I’ve spoken to experts and activists across the country. I’ve heard how religious and ideological extremists are intimidating and abusing those who don’t conform to their intolerant and dogmatic worldview. I’ve heard concerns about the changing face and increasing prominence of both the Far Right and Islamist extremism. I’ve heard concerns about rising hate crime on our streets, disinformation on social media and the impact of the online space on the reach of extremism.
This should concern all those that cherish our rich diversity, our fundamental freedoms and liberal democracy.
Our mission is to help everyone do more to challenge extremism.
The first step is building understanding and consensus. That is why my commission will publish a wide-ranging study on all forms of extremism in Spring 2019. These terms of reference are our road map to producing that study.
My approach to this study will be the same approach I have taken throughout my career: a robust defence of pluralism and human rights, gender equality, and our fundamental freedoms including freedom of expression and freedom of religion or belief.
Our study is the first stop on an important journey to build understanding of extremism in our country, and encourage everyone - families, civil society, schools, government, statutory agencies, private companies and the public as a whole – to do more to challenge extremism.
The CCE, which is headed up by Sara Khan, was launched as an independent body in March, and kicked off its evidence drive in the summer.
These terms of reference is the first milestone in the work. Later in the year the commission will launch a public consultation, before publishing its wide-ranging study in Spring 2019.
The 10 questions in the study are:
1) What do people understand by ‘extremism’ and ‘extremist’?
- To what extent is there a shared public understanding of what extremism is?
- What agreement is there on the boundaries of extremism?
2) What do the following indicators tell us about the scale of extremism?
- extremism-related criminal offending e.g. hate crime
- extremist events
- segregation in local areas
- incidents in regulated spaces, e.g. schools, universities, charities
- size and influence of extremist groups
- extremist propaganda on social media and traditional media
- link between extremism and terrorism
- attitudes indicating sympathy to extremist ideas or behaviour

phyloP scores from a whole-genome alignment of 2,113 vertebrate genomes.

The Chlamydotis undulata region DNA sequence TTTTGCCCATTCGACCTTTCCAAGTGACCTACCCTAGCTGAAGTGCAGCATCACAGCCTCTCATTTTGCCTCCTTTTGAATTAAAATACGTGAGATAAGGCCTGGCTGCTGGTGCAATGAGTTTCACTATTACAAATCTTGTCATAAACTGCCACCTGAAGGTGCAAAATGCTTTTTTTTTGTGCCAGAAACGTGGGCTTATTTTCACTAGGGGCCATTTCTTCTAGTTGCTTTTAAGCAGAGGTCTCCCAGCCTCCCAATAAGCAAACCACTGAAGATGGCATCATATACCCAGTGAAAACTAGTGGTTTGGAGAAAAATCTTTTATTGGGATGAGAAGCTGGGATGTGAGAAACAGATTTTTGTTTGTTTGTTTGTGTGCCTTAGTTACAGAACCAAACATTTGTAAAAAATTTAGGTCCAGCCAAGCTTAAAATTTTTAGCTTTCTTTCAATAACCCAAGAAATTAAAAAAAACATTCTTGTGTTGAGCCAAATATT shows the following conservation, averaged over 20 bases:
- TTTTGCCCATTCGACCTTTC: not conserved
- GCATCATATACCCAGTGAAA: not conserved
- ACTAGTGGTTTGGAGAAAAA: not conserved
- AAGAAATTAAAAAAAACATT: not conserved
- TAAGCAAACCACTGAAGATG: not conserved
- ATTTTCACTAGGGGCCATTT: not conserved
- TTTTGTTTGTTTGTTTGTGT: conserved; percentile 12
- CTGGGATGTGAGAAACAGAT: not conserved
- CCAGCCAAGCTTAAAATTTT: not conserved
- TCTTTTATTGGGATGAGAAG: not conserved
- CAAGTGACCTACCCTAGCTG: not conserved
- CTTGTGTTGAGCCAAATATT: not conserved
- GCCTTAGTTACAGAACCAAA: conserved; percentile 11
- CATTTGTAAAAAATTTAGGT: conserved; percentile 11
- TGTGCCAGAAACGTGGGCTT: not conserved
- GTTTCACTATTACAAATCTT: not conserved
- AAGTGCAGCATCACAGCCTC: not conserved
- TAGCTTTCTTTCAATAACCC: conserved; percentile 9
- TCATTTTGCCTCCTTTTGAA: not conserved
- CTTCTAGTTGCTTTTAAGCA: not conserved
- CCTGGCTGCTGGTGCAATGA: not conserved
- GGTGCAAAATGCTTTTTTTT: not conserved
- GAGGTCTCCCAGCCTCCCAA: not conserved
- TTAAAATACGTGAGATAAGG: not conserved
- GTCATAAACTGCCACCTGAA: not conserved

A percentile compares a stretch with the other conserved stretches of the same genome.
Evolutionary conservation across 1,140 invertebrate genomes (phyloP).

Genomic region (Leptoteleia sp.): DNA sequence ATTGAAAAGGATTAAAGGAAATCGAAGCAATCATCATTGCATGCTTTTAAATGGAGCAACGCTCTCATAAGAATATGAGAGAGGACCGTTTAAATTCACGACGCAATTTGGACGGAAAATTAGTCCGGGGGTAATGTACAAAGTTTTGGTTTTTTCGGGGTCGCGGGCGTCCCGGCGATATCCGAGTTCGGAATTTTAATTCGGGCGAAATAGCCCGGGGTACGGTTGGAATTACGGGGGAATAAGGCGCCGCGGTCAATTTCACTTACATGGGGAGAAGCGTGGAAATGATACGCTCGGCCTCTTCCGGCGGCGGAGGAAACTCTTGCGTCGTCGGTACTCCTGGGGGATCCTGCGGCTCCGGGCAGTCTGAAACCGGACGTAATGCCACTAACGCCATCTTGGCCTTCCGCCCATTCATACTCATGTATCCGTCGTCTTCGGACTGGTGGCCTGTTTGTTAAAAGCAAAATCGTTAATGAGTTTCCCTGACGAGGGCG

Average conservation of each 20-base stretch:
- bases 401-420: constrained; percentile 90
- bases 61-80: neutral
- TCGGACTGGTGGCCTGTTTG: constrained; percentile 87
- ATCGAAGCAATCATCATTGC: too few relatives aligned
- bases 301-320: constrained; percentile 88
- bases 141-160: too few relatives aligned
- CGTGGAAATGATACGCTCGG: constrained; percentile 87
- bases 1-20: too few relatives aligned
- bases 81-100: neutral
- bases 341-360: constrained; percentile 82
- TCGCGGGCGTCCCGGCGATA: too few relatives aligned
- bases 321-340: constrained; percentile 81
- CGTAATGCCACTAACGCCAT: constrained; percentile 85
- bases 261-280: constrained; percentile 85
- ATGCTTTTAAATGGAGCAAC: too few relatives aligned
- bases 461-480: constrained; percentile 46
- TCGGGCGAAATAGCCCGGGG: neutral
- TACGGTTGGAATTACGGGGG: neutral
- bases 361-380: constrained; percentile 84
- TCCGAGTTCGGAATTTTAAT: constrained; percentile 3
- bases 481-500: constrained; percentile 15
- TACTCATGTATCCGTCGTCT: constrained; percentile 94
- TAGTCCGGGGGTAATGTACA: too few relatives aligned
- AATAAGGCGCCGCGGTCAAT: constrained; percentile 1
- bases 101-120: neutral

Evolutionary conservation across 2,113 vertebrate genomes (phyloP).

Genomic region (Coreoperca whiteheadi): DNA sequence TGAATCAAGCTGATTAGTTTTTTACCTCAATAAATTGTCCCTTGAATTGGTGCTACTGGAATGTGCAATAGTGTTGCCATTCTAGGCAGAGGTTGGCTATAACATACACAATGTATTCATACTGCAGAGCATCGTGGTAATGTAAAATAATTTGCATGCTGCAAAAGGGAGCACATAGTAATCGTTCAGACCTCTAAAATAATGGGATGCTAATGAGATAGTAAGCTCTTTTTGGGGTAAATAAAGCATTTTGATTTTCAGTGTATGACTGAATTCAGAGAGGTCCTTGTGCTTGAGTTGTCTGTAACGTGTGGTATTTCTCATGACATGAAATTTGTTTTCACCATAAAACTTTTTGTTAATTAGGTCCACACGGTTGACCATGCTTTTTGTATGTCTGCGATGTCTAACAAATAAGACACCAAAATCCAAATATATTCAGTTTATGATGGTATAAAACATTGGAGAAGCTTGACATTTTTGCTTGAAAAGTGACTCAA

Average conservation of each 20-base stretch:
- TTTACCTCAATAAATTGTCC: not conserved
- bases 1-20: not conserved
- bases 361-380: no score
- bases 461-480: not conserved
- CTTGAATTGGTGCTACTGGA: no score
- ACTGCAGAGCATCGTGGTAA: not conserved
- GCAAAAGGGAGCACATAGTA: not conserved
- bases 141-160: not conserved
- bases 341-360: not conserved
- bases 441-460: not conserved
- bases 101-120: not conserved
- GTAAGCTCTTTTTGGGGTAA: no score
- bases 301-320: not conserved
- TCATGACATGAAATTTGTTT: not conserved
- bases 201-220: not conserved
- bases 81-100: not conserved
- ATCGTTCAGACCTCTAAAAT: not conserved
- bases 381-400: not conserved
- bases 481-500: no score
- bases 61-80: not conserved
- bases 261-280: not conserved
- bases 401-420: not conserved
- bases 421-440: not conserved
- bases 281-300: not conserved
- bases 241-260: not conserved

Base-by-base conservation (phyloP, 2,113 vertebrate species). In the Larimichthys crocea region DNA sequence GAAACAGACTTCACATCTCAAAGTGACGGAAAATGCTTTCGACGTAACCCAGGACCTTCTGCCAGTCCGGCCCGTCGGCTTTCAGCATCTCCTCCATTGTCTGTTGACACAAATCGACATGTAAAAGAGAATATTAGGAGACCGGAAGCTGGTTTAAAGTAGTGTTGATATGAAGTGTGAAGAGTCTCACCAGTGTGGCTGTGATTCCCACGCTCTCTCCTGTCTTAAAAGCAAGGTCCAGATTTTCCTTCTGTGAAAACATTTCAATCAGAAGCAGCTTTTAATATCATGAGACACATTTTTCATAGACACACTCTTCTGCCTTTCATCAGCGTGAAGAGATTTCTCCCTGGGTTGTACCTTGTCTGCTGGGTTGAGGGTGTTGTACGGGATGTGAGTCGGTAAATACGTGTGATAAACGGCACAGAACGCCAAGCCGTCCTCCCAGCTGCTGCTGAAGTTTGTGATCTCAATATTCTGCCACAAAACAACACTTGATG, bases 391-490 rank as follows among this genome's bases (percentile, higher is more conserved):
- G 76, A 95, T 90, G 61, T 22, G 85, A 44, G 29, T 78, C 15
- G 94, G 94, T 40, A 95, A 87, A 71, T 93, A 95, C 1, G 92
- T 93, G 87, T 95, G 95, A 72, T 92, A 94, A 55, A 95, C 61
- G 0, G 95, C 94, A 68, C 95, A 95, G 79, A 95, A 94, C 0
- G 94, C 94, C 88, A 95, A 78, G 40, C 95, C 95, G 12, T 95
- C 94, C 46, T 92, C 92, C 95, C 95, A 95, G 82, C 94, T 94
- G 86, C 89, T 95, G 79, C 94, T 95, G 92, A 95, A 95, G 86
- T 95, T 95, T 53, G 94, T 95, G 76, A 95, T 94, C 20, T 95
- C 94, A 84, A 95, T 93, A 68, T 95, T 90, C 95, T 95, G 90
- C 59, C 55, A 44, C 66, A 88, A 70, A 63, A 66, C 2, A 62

3) What are the objectives of different extremist ideologies?
4) What evolving tactics do extremists and their leaders use to achieve their objectives, including:
- to mainstream their views?
- to recruit people to their cause?
- to respond to those opposing them?
5) What are the harms caused by extremist incidents (such as those mentioned in question 2)?
6) What are the harms of extremism to women, young people, minorities and people countering extremism?
7) What are the wider harms and impact on our democracy and its institutions?
8) What is the government and civil society’s current response to extremism, how effective is it and what are the gaps?
9) How can we better support those countering extremism?
10) What could a positive, inclusive vision for our country look like?
Extremism and terrorism
The terms of reference, recognise that there are areas of overlap between extremism and terrorism, such as where extremist propaganda influences terrorism. This is also the case for extremism and integration. The document confirms the CCE will seek to better understand these grey areas.
The CCE’s remit covers the government’s Counter Extremism Strategy, not the government’s Counter Terrorism Strategy (including Prevent) or integration policy. The CCE is not reviewing Prevent. But the document recognises there is an opportunity to learn lessons relevant to extremism from the literature and evidence on integration and counter terrorism programmes.
All figures, unless otherwise stated, are from YouGov Plc. Total sample size was 1486 in England and Wales from an overall sample of 1638 GB Adults. Fieldwork was undertaken between 20th - 21st June 2018. The survey was carried out online. The figures have been weighted and are representative of all GB adults (aged 18+).